It is true the morning and evening of the first three days were not produced by the rising and setting of the sun, since the sun was not yet created; but the constantly recurring interchange of light and darkness, which produced day and night upon the earth, cannot for a moment be understood as denoting that the light called forth from the darkness of chaos returned to that darkness again, and thus periodically burst forth and disappeared. The only way in which we can represent it to ourselves, is by supposing that the light called forth by the creative mandate, "Let there be," was separated from the dark mass of the earth, and concentrated outside or above the globe, so that the interchange of light and darkness took place as soon as the dark chaotic mass began to rotate, and to assume in the process of creation the form of a spherical body. The time occupied in the first rotations of the earth upon its axis cannot, indeed, be measured by our hour-glass; but even if they were slower at first, and did not attain their present velocity till the completion of our solar system, this would make no essential difference between the first three days and the last three, which were regulated by the rising and setting of the sun.

(Note: Exegesis must insist upon this, and not allow itself to alter the plain sense of the words of the Bible, from irrelevant and untimely regard to the so-called certain inductions of natural science. Irrelevant we call such considerations, as make interpretation dependent upon natural science, because the creation lies outside the limits of empirical and speculative research, and, as an act of the omnipotent God, belongs rather to the sphere of miracles and mysteries, which can only be received by faith (Heb 11:3); and untimely, because natural science has supplied no certain conclusions as to the origin of the earth, and geology especially, even at the present time, is in a chaotic state of fermentation, the issue of which it is impossible to foresee.)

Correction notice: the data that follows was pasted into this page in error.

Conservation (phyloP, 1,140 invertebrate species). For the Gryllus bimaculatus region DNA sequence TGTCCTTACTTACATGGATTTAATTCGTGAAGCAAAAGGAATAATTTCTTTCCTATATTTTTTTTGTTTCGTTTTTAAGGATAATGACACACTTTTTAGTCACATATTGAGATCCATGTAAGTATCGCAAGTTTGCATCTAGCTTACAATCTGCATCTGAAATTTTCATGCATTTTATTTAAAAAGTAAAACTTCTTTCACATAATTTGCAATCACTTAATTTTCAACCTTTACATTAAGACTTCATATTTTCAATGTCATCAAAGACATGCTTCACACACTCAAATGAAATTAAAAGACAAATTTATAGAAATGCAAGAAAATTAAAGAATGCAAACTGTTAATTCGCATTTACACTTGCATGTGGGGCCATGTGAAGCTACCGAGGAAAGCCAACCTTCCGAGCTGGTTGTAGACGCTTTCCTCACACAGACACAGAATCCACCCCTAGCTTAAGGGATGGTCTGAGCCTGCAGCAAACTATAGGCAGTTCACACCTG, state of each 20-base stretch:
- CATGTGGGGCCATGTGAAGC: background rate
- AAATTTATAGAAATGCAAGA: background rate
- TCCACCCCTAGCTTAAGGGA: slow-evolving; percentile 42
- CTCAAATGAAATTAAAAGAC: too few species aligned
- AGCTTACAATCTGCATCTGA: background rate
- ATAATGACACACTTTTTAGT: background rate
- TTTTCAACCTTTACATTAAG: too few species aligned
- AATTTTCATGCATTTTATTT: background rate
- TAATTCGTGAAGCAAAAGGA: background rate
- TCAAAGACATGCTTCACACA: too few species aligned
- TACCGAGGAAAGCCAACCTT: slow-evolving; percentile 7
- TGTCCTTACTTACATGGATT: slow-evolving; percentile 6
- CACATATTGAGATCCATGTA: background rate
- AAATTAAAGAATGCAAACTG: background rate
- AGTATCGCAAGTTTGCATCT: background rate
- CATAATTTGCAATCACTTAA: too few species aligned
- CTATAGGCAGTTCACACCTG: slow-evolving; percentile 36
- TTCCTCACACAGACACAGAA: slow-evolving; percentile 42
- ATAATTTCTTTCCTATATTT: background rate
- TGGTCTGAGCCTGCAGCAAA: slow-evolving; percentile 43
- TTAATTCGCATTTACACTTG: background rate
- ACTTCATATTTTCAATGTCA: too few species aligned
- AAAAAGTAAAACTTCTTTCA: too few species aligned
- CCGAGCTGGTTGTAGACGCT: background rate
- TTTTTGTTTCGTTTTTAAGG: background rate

3 comments:

Warwick said...

Eric as I have mentioned before I blog on other sites including an interesting American one. Over considerable time a pattern emerges.

Firstly; The evolutionist/atheist.

Atheist charges in ridiculing Scripture and those foolish creationists who just will not accept 'science.' No matter who Atheist is (one US bloger calls himslef Atheist) he eventually avoids answering questions and fades off.

Initially Atheist says micro-evolution brings about the microbe to man changes from one 'kind' to another. That is, for example, from reptile to bird. But I/we say: micro-evolution-better called adaptation/speciation-is a conservative thing, which brings about loss of genetic information,and is therefore the opposite of microbe to man evolution, which needs massive amounts of totally new and specific information. Atheist insists this is not so but when questioned has no answer and goes quiet on this issue. There is almost always a period where Athest endeavours to misquote what I/we have actually said. Or sometimes to feign misunderstanding.

Atheist then comes up with something else which he calls scientific fact, insisting it proves evolution or long ages, and disproves Scripture.

I/we point out the assumptions contained therein and the impossibility of scientifically testing such an idea.

I/we point out the flaws in Atheists reasoning and then invite him to show if and where we are wrong. But Atheist disappears, unwilling to accept the challenge.

On this site Healy proposed that dates gained by radiometric dating were accurate, the result of stringent scientific controls. I gave but a few example of how wrong they often are, when contrary proof is available. They are assumed to be right when nothing contradictory exists but shown to be wrong when something does exist. No one would believe a rock was ancient if for example a Coca Cola bottle was found therein, would they?

I asked Healy to show where I was wrong but he has gone quiet.

This same scenario happens time and time again.

Secondly it also occurs, in a different way, when blogers propose some form of theistic evolution. As Scripture must be the Christian's prime source they are quite fairly asked to show how this view fits with Scripture and they can't, and likewise disappear.

All very interesting. I would hope those who read here, but as yet haven't bloged,have noticed that this occurs. Surely it shows that evolutionists do not have a strong case, and often know little about the supposed mechanisms of evolution!

Likewise I trust you see that those who propose theistic evolution do not have a strong case. They base their case upon evolution which is not a fact and further are contradicted by a straight-forward reading of Scripture. Some ridicule the straight-forward understanding of Genesis but the NT shows that is the way Jesus and the apostles understood it.

gwen said...

Here, here and cheers, Warwick.

Gwen